A few weeks back I wrote an article about the drug class known as “PCSK9 inhibitors”, and how they seem to lower the risk of a heart attack, and how there is even preliminary evidence to support the notion that they prolong life. The article wasn’t particularly popular among some readers of this blog, presumably because it was construed as supporting the LDL hypothesis (i.e. the commonly held notion that it’s a cholesterol transport molecule called “Low Density Lipoprotein”, or “LDL” for short, that causes heart disease).
For those who are unaware, the LDL hypothesis basically says that heart disease happens because LDL somewhow ends up in the arterial wall, after which it is oxidized, which starts an inflammatory reaction that gradually leads to the hardering of arteries and eventually to bad things like heart attacks and strokes.
As I’ve written about before on this blog, the LDL hypothesis is bunk. There is by now a wealth of evidence showing that LDL has little to do with heart disease, such as this systematic review from BMJ Evidence Based Medicine, which showed that there is no correlation whatsoever between the amount of LDL lowering induced by statins and other LDL lowering drugs, and the benefit seen on cardiovascular disease risk (if indeed any benefit is seen – it often isn’t).
Dr Malcolm Kendrick, the person I primarily turn to when I want to understand anything to do with heart disease, has just come out with an excellent new book, in which he goes in to significant detail about why the LDL hypothesis is wrong, and what the mass of evidence shows actually causes heart disease. The book is well worth a read for anyone with an interest in understanding heart disease (which I assume is everyone who follows this blog).
The ultra-short elevator pitch version of what he argues in the book is that heart disease is what happens when damage to the arterial wall occurs at a faster rate than repair can happen. That’s why everything from sickle cell disease to diabetes to high blood pressure to smoking to rheumatoid arthritis to cortisone treatment to the cancer drug Avastin increases the risk of cardiovascular disease – they all either increase the speed at which the arterial wall gets damaged or slow down its repair. It’s why heart disease (more correctly called “cardiovascular disease”) only affects arteries (which are high pressure systems) and not veins (which are low pressure systems), and why atherosclerosis (the hardening of the arteries that characterizes heart disease) primarily happens at locations where blood flow is extra turbulent, such as at bifurcations.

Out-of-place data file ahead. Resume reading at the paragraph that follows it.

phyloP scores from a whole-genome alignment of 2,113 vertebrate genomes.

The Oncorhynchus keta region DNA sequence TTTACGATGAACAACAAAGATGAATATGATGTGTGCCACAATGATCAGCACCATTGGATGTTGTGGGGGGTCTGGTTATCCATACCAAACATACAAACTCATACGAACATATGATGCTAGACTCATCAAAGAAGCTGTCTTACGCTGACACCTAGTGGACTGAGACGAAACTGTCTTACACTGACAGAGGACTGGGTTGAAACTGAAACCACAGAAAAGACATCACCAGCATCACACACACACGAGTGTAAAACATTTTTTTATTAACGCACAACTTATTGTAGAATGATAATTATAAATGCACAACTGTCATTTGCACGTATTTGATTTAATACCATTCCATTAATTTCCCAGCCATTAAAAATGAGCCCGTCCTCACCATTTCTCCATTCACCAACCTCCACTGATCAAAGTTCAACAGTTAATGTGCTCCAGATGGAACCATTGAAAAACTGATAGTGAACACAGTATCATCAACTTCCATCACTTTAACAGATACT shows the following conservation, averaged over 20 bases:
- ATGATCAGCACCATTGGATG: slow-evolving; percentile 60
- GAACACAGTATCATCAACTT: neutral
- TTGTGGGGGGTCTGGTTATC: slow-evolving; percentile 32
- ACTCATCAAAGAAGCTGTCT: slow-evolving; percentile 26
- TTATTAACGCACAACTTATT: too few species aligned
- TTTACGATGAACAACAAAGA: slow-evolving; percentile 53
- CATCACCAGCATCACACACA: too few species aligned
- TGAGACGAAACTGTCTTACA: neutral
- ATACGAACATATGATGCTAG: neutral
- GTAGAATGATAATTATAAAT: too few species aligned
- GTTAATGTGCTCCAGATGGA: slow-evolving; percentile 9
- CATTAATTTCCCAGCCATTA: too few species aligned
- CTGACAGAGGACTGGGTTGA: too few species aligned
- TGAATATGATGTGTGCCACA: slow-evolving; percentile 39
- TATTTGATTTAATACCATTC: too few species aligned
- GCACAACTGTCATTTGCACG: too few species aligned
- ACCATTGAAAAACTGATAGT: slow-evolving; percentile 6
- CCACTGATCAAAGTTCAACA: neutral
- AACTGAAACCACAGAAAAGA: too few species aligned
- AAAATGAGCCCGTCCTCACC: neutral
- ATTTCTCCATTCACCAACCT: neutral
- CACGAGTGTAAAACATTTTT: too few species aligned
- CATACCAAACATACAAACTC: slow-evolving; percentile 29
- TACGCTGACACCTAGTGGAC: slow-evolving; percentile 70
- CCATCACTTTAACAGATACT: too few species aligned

This alternative to the LDL hypothesis is known as the “thrombogenic hypothesis” of heart disease. It’s actually been around for a long time, first having been proposed by German pathologist Carl von Rokitansky in the 19th century. Von Rokitansky noted that atherosclerotic plaques bear a remarkable similarity to blood clots when analyzed in a microscope, and proposed that they were in fact blood clots in various stages of repair.